"Tell me a fact and I'll learn. Tell me a truth and I'll believe. But tell me a story and it will live in my heart forever."
-- Indian Proverb
When I was a child I loved to watch my father shave. I sat on the closed toilet seat and marveled at the sound of the razor gliding over his face, pushing aside the foamy soap like a shovel in the snow. I adored him, this grand figure who slapped lotion on his cheeks every morning, buttoned his clean white shirt and hugged me good-bye.
Once, my father made a movie with Margaret O'Brien and he often took me to the set. I would cue his lines as we drove to the MGM studios with the windows open and the heady mix of Old Spice and a Cuban cigar swirling about us as we carried on a kind of rehearsal in transit. On the set I played jacks with Margaret between takes, and when the bell rang, I would join the crew in their silence as the cameras rolled and the boom mike moved into position to record the dialogue I knew by heart.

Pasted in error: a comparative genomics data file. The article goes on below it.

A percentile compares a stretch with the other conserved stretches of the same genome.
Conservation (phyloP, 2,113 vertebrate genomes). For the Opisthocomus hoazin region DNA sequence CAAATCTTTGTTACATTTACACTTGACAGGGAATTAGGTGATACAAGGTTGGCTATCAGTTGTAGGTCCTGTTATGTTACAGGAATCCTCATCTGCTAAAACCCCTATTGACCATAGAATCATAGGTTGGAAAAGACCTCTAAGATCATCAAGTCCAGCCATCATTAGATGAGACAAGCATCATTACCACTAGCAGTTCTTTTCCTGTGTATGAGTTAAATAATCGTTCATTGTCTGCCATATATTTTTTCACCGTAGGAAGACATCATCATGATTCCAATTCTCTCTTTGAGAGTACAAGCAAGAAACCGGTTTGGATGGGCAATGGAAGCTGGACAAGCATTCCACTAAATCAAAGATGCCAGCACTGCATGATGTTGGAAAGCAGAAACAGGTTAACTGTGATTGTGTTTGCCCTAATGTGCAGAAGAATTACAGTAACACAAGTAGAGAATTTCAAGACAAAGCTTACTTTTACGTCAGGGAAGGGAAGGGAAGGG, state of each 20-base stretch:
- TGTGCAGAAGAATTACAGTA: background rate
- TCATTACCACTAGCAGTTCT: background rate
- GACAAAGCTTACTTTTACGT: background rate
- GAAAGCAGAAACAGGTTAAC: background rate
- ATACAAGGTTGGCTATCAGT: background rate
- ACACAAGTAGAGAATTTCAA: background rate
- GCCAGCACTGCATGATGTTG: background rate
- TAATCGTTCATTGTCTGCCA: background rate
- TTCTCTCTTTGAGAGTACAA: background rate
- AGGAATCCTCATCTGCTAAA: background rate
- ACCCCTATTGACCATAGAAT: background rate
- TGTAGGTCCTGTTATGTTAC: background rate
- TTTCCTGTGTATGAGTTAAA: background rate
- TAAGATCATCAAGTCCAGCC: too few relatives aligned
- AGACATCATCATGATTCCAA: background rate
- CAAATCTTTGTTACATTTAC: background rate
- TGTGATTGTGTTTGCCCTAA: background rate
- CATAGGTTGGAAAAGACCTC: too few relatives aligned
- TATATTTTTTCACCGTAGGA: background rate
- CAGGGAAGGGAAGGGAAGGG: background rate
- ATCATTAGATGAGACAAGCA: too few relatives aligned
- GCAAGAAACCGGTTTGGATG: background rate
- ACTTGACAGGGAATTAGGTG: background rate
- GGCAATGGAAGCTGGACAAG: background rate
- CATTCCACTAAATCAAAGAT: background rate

I was in awe of my father and sinfully envious of Margaret O'Brien. I wore pigtails. I wanted freckles. I wanted to be Margaret O'Brien. Ten years later, at age seventeen, I got my chance.
I played the lead in Gigi in a summer stock production at the Laguna Playhouse south of Los Angeles. The excitement of finally being a real actress was painfully short-lived. All the interviews and all the reviews focused on my father. Would I be as good as my father? Was I as gifted, as funny? Would I be as popular? I was devastated.
Excerpted from The Right Words at the Right Time by Thomas Marlo, Copyright © 2002. Reproduced with permissionof the publisher.
Blood at the Root
"A gripping, timely, and important examination of American racism."
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